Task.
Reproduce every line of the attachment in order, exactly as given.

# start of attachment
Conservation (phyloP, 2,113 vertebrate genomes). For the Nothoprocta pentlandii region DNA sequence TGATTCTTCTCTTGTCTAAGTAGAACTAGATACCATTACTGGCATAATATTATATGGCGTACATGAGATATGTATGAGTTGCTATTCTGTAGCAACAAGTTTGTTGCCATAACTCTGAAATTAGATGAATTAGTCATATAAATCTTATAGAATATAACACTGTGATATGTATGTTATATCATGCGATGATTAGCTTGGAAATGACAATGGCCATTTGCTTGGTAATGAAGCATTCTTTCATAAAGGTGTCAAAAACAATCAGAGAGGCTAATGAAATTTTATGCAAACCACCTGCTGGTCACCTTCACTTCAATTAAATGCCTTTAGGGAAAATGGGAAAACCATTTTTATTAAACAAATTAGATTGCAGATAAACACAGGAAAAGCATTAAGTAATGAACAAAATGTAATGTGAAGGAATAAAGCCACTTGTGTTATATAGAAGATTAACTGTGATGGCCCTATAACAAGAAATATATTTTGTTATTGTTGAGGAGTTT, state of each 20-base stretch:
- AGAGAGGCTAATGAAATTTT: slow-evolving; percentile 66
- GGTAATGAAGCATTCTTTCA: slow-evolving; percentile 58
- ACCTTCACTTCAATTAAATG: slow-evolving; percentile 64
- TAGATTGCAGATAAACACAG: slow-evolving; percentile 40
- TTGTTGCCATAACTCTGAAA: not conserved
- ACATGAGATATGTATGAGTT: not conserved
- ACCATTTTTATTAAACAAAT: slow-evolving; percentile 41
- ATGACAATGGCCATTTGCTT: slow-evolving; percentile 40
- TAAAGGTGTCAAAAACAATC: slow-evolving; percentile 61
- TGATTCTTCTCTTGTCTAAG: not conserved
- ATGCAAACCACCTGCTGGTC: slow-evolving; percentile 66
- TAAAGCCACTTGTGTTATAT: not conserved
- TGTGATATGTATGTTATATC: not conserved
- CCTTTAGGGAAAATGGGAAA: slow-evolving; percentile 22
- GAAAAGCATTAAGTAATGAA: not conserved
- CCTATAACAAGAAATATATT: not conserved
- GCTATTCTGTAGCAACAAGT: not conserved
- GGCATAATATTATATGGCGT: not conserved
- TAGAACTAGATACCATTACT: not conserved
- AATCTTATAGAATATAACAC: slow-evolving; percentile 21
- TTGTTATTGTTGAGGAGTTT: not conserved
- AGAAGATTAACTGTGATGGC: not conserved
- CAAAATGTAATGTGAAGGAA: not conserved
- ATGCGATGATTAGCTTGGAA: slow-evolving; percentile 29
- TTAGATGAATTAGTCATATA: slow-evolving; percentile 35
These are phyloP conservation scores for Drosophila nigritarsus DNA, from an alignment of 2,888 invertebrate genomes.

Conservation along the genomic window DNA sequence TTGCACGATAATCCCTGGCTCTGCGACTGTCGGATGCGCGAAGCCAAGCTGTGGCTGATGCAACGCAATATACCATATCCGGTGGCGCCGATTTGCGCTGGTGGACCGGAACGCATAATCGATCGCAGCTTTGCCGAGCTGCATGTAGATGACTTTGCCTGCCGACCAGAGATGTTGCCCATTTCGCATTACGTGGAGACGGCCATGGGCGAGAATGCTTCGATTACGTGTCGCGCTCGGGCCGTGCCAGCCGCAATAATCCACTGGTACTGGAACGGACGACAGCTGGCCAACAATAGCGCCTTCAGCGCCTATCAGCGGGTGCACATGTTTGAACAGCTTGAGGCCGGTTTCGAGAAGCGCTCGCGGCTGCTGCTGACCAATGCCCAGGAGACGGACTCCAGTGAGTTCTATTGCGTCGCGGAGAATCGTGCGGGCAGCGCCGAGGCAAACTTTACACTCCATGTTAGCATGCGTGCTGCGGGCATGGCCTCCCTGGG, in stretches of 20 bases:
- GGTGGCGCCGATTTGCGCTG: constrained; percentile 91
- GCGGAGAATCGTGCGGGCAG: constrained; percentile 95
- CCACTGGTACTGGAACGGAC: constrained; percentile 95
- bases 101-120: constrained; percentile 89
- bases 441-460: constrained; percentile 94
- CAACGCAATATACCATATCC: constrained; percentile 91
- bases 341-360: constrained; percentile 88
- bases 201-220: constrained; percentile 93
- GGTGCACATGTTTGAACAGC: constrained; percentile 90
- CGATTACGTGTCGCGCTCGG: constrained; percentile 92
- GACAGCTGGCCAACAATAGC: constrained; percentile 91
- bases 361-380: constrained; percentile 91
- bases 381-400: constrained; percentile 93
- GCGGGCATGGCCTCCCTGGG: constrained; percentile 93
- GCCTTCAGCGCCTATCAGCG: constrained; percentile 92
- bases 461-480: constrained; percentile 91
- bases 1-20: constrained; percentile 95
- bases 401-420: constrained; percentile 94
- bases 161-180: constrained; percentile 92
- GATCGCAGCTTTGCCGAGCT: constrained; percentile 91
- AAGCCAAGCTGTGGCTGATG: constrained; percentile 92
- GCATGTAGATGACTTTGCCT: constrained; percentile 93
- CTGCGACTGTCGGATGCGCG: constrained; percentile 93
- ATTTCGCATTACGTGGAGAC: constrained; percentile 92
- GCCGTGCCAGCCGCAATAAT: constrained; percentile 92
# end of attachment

Conservation (phyloP, 2,113 vertebrate genomes). For the Nothoprocta pentlandii region DNA sequence TGATTCTTCTCTTGTCTAAGTAGAACTAGATACCATTACTGGCATAATATTATATGGCGTACATGAGATATGTATGAGTTGCTATTCTGTAGCAACAAGTTTGTTGCCATAACTCTGAAATTAGATGAATTAGTCATATAAATCTTATAGAATATAACACTGTGATATGTATGTTATATCATGCGATGATTAGCTTGGAAATGACAATGGCCATTTGCTTGGTAATGAAGCATTCTTTCATAAAGGTGTCAAAAACAATCAGAGAGGCTAATGAAATTTTATGCAAACCACCTGCTGGTCACCTTCACTTCAATTAAATGCCTTTAGGGAAAATGGGAAAACCATTTTTATTAAACAAATTAGATTGCAGATAAACACAGGAAAAGCATTAAGTAATGAACAAAATGTAATGTGAAGGAATAAAGCCACTTGTGTTATATAGAAGATTAACTGTGATGGCCCTATAACAAGAAATATATTTTGTTATTGTTGAGGAGTTT, state of each 20-base stretch:
- AGAGAGGCTAATGAAATTTT: slow-evolving; percentile 66
- GGTAATGAAGCATTCTTTCA: slow-evolving; percentile 58
- ACCTTCACTTCAATTAAATG: slow-evolving; percentile 64
- TAGATTGCAGATAAACACAG: slow-evolving; percentile 40
- TTGTTGCCATAACTCTGAAA: not conserved
- ACATGAGATATGTATGAGTT: not conserved
- ACCATTTTTATTAAACAAAT: slow-evolving; percentile 41
- ATGACAATGGCCATTTGCTT: slow-evolving; percentile 40
- TAAAGGTGTCAAAAACAATC: slow-evolving; percentile 61
- TGATTCTTCTCTTGTCTAAG: not conserved
- ATGCAAACCACCTGCTGGTC: slow-evolving; percentile 66
- TAAAGCCACTTGTGTTATAT: not conserved
- TGTGATATGTATGTTATATC: not conserved
- CCTTTAGGGAAAATGGGAAA: slow-evolving; percentile 22
- GAAAAGCATTAAGTAATGAA: not conserved
- CCTATAACAAGAAATATATT: not conserved
- GCTATTCTGTAGCAACAAGT: not conserved
- GGCATAATATTATATGGCGT: not conserved
- TAGAACTAGATACCATTACT: not conserved
- AATCTTATAGAATATAACAC: slow-evolving; percentile 21
- TTGTTATTGTTGAGGAGTTT: not conserved
- AGAAGATTAACTGTGATGGC: not conserved
- CAAAATGTAATGTGAAGGAA: not conserved
- ATGCGATGATTAGCTTGGAA: slow-evolving; percentile 29
- TTAGATGAATTAGTCATATA: slow-evolving; percentile 35
These are phyloP conservation scores for Drosophila nigritarsus DNA, from an alignment of 2,888 invertebrate genomes.

Conservation along the genomic window DNA sequence TTGCACGATAATCCCTGGCTCTGCGACTGTCGGATGCGCGAAGCCAAGCTGTGGCTGATGCAACGCAATATACCATATCCGGTGGCGCCGATTTGCGCTGGTGGACCGGAACGCATAATCGATCGCAGCTTTGCCGAGCTGCATGTAGATGACTTTGCCTGCCGACCAGAGATGTTGCCCATTTCGCATTACGTGGAGACGGCCATGGGCGAGAATGCTTCGATTACGTGTCGCGCTCGGGCCGTGCCAGCCGCAATAATCCACTGGTACTGGAACGGACGACAGCTGGCCAACAATAGCGCCTTCAGCGCCTATCAGCGGGTGCACATGTTTGAACAGCTTGAGGCCGGTTTCGAGAAGCGCTCGCGGCTGCTGCTGACCAATGCCCAGGAGACGGACTCCAGTGAGTTCTATTGCGTCGCGGAGAATCGTGCGGGCAGCGCCGAGGCAAACTTTACACTCCATGTTAGCATGCGTGCTGCGGGCATGGCCTCCCTGGG, in stretches of 20 bases:
- GGTGGCGCCGATTTGCGCTG: constrained; percentile 91
- GCGGAGAATCGTGCGGGCAG: constrained; percentile 95
- CCACTGGTACTGGAACGGAC: constrained; percentile 95
- bases 101-120: constrained; percentile 89
- bases 441-460: constrained; percentile 94
- CAACGCAATATACCATATCC: constrained; percentile 91
- bases 341-360: constrained; percentile 88
- bases 201-220: constrained; percentile 93
- GGTGCACATGTTTGAACAGC: constrained; percentile 90
- CGATTACGTGTCGCGCTCGG: constrained; percentile 92
- GACAGCTGGCCAACAATAGC: constrained; percentile 91
- bases 361-380: constrained; percentile 91
- bases 381-400: constrained; percentile 93
- GCGGGCATGGCCTCCCTGGG: constrained; percentile 93
- GCCTTCAGCGCCTATCAGCG: constrained; percentile 92
- bases 461-480: constrained; percentile 91
- bases 1-20: constrained; percentile 95
- bases 401-420: constrained; percentile 94
- bases 161-180: constrained; percentile 92
- GATCGCAGCTTTGCCGAGCT: constrained; percentile 91
- AAGCCAAGCTGTGGCTGATG: constrained; percentile 92
- GCATGTAGATGACTTTGCCT: constrained; percentile 93
- CTGCGACTGTCGGATGCGCG: constrained; percentile 93
- ATTTCGCATTACGTGGAGAC: constrained; percentile 92
- GCCGTGCCAGCCGCAATAAT: constrained; percentile 92